Combined with Dayton's new ballpark for the minor league Dragons, Fifth Third Field, Dayton has come up with what planners believe will be a winning formula for urban renewal: performing arts and baseball.

Add the 600,000 expected to come downtown to see the Dragons play to the 900,000 who are anticipated at the Schuster Center and its neighboring 1,141-seat Victoria Theatre "and you've got 1.5 million people coming downtown," says Mark Light, president of the Arts Center Foundation, which will own and manage the center.

When Phantom of the Opera opens in the Schuster Center in June and July, the Andrew Lloyd Webber blockbuster is expected to pump $8.5 million into Dayton's economy, as people eat in restaurants, book hotel rooms, have a drink and park. The presenters (the Victoria Theatre Association) hope to reap gross ticket sales of more than $4 million - the biggest arts event ever in Dayton.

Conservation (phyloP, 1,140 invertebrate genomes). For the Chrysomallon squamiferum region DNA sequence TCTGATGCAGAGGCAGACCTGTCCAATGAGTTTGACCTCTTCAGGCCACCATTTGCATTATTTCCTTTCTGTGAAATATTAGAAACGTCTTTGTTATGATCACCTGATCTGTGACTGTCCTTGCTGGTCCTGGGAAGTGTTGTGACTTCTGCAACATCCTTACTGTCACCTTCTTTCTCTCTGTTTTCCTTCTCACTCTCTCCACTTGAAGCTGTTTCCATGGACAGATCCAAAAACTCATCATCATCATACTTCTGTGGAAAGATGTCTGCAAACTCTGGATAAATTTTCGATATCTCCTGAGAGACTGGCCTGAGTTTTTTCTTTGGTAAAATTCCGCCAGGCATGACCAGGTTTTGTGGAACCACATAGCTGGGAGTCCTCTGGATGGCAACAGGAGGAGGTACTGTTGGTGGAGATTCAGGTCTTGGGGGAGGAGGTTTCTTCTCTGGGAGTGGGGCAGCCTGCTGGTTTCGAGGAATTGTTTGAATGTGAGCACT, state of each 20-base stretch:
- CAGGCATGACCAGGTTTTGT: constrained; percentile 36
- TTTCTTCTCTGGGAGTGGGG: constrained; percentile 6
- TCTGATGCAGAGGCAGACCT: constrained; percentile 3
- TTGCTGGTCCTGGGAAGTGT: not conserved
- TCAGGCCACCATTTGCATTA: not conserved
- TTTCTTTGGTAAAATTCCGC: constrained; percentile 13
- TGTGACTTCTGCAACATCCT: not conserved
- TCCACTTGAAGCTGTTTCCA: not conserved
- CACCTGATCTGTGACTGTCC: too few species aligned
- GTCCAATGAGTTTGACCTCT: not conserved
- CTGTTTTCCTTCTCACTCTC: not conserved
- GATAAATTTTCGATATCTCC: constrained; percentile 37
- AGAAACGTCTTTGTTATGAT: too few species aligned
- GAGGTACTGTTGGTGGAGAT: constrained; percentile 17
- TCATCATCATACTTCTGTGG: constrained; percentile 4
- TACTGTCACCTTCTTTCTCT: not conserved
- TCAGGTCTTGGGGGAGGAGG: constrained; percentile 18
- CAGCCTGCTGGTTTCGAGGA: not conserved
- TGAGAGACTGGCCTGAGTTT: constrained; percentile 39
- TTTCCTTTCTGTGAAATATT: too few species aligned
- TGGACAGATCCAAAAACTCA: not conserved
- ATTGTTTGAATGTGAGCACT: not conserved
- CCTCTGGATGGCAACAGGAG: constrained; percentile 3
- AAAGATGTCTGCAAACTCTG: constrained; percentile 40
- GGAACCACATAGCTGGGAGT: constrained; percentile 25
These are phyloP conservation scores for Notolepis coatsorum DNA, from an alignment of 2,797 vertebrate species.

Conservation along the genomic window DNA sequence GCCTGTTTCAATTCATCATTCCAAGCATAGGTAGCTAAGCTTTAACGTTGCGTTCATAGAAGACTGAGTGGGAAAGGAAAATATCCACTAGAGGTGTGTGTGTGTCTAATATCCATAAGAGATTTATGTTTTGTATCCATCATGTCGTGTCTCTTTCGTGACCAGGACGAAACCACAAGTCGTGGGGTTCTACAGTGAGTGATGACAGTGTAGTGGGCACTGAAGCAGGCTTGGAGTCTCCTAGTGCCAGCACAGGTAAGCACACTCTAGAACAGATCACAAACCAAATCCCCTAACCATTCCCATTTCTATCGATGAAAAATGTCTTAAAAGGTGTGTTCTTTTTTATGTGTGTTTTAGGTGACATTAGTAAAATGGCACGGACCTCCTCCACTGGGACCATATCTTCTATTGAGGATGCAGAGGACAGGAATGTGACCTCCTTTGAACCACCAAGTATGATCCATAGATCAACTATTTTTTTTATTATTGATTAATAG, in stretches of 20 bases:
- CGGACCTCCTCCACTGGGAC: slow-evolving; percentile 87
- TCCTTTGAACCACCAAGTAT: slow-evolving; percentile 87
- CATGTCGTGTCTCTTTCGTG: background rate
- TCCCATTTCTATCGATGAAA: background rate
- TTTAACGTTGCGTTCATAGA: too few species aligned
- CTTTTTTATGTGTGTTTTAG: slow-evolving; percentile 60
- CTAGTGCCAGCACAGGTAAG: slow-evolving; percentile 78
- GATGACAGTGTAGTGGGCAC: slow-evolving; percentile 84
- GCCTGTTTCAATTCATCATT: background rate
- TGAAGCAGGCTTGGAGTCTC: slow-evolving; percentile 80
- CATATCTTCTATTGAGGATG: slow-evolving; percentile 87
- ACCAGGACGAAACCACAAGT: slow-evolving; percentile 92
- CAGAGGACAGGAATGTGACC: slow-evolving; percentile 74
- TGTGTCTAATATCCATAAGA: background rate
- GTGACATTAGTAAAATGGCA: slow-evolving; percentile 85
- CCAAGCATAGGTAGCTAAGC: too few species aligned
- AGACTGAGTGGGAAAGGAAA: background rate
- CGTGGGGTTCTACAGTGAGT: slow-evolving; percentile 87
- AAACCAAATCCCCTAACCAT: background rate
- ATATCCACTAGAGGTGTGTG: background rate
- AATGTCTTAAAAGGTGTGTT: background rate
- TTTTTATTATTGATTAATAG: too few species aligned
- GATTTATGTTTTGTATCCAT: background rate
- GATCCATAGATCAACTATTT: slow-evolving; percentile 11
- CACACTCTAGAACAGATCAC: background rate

Angels are watching

That "Schuster factor" keeps popping up. "We didn't expect to sell out all of the tickets to the United as ONE concert on March 3 (with gospel stars Kirk Franklin, Donnie McClurkin and Yolanda Adams) in two hours," Light says. "These things did not exist in our community in 1995."

The project also includes a $9 million attached garage and Performance Place Tower, an adjacent office and residential tower.

From the onset, the project's financial picture has been charmed, Light says.

"It's almost as though we had an angel watching over it," says Light. "We raised money in the late '90s, when the stock market couldn't have been better. We built the project in the last three years, when construction was slowing down, and it made the bidding process very competitive. And we borrowed money over the last year (because some pledges are outstanding) at a time when interest rates have been the lowest in memory.

"If you tried to write a script, you couldn't have written a better script for fund raising and spending."

Architect Pelli can't wait for the center to be filled with people.

"Stradivarius designed the most wonderful violin, but the violin by itself doesn't make any music," Pelli says. "Somebody needs to play it."